Socialpreneurship: What it is, Why it’s Needed & Why you Should Care

13th Aug 2021
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You need some new socks. Who would you rather buy them from:

a) A company that keeps 100% of its profits to develop and grow

b) A company that keeps 50% of its profits to develop and grow and donates the other 50% to a 3rd world country

Research shows that 33% of consumers would actively choose to buy from a brand that’s doing some kind of environmental or social good, over one that isn’t.

This is exactly what socialpreneurship is all about: It’s for-profit businesses that have a mission to not only make money and grow but to also do good in the universe.

This article is all about the shift towards socialpreneurship and how you and your clients can encourage socialpreneurship within your own business.   

What is socialpreneurship?

What business entrepreneurs are to the economy, social entrepreneurs are to social change.” – Net Impact

Although it might seem like a modern-day buzzword, socialpreneurship (or social entrepreneurship) has been around since the 19th century: Nurse Florence Nightingale and landscape architect Frederick Law Olmsted are considered to be the first social entrepreneurs.

But what exactly is socialpreneurship?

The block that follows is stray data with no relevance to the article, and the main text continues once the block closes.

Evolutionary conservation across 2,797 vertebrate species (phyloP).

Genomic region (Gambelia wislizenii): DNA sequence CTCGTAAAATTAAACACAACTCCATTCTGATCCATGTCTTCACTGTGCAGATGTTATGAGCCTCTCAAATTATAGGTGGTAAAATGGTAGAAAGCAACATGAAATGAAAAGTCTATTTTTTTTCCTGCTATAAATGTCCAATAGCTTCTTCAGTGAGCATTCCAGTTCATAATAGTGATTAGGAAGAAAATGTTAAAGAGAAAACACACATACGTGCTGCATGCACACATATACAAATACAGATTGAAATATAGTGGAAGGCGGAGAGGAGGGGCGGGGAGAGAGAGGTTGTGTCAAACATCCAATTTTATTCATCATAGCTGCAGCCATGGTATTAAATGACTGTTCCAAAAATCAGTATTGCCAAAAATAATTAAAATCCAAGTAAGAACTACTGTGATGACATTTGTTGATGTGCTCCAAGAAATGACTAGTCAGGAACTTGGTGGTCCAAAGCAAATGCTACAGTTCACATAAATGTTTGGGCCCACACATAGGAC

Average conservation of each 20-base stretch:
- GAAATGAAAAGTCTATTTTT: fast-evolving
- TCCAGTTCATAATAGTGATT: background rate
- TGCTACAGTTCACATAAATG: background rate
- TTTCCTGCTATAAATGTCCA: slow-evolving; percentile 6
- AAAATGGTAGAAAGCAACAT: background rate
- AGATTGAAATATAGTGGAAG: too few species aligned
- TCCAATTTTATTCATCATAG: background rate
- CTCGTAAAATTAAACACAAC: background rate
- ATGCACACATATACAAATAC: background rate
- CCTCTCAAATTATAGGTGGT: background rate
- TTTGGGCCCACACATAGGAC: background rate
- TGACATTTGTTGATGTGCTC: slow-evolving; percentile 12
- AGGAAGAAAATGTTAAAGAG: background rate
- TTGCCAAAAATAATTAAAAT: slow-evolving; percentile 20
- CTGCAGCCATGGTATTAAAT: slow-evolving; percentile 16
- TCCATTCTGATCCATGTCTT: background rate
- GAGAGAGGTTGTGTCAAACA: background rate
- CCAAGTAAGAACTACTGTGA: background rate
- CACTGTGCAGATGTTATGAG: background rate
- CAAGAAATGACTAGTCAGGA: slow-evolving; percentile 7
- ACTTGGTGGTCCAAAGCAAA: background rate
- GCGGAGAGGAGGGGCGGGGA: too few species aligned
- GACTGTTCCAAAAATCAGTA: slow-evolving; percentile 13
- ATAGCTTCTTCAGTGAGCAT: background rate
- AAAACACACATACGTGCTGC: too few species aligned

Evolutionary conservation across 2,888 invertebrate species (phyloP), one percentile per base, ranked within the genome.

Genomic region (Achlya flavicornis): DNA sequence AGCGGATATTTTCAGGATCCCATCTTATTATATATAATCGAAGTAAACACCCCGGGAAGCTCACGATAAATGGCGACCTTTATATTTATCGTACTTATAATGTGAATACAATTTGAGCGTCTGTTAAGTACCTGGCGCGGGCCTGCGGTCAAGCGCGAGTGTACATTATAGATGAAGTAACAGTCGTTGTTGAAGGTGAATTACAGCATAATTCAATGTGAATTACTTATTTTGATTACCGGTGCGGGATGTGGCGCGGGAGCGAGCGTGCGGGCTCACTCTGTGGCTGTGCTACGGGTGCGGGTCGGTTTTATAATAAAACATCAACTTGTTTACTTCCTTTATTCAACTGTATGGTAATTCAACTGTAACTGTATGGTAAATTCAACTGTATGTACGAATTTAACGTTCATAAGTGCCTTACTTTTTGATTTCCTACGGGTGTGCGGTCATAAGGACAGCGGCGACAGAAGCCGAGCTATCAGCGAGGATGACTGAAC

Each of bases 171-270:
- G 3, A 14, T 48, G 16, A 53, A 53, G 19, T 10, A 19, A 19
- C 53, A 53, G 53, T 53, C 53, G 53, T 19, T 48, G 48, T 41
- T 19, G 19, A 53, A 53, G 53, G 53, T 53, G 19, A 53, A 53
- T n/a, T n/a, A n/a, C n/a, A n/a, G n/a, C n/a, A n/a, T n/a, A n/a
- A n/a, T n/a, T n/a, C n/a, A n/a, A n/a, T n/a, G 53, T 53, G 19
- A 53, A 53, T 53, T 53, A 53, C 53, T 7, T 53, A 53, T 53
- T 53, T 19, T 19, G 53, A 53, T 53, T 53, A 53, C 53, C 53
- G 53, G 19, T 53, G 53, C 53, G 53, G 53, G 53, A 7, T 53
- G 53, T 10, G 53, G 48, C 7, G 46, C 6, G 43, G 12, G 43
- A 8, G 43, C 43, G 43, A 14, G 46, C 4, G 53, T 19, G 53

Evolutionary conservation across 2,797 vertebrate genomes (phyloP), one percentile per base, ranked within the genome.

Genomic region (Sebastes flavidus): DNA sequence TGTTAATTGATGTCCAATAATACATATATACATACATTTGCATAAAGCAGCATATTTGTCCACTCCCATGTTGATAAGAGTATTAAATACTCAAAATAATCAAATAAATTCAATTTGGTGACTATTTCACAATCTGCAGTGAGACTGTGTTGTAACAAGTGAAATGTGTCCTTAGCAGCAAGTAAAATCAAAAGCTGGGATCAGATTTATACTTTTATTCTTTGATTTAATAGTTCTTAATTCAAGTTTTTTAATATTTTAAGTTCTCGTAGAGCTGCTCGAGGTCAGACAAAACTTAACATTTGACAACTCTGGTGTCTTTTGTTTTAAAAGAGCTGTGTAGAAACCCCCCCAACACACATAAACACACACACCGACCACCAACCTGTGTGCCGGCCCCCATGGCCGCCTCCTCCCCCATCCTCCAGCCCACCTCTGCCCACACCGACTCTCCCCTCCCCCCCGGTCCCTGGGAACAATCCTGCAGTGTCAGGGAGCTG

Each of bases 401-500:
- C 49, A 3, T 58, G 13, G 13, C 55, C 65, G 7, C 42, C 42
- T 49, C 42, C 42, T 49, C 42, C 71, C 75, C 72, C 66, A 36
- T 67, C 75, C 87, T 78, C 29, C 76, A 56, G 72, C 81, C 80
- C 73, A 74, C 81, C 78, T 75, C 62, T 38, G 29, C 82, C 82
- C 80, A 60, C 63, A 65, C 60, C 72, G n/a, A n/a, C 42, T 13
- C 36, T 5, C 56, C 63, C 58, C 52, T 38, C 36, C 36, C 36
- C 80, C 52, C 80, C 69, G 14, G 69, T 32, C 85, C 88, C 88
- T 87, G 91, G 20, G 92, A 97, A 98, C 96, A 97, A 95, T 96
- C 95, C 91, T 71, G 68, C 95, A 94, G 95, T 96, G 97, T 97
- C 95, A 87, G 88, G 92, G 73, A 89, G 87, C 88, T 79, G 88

Social entrepreneurship is, at its most basic level, doing business for a social cause. It might also be referred to as altruistic entrepreneurship.” – Shopify

Socialpreneurship is about developing a profitable business that has an overriding objective to tackle global issues such as alleviating hunger, improving education, and combatting climate change.

Socialpreneurship combines capitalism with a humanitarian mentality: It utilises a business model to create social value. Success to socialpreneurs doesn’t relate to how much profit they’ve made or how many markets they’ve conquered. Success for socialpreneurs is centred around how much impact they’ve been able to make on social or environmental issues and how much they’ve managed to change the world with their business.

Socialpreneurship vs entrepreneurship

Entrepreneurship is the act of setting up a business and taking on all the stress, unknowns and financial risks in the hope of making a decent profit. Whereas socialpreneurship is the act of setting up a business and taking on all the stress, unknowns and financial risks, but to achieve social change rather than turn a huge profit.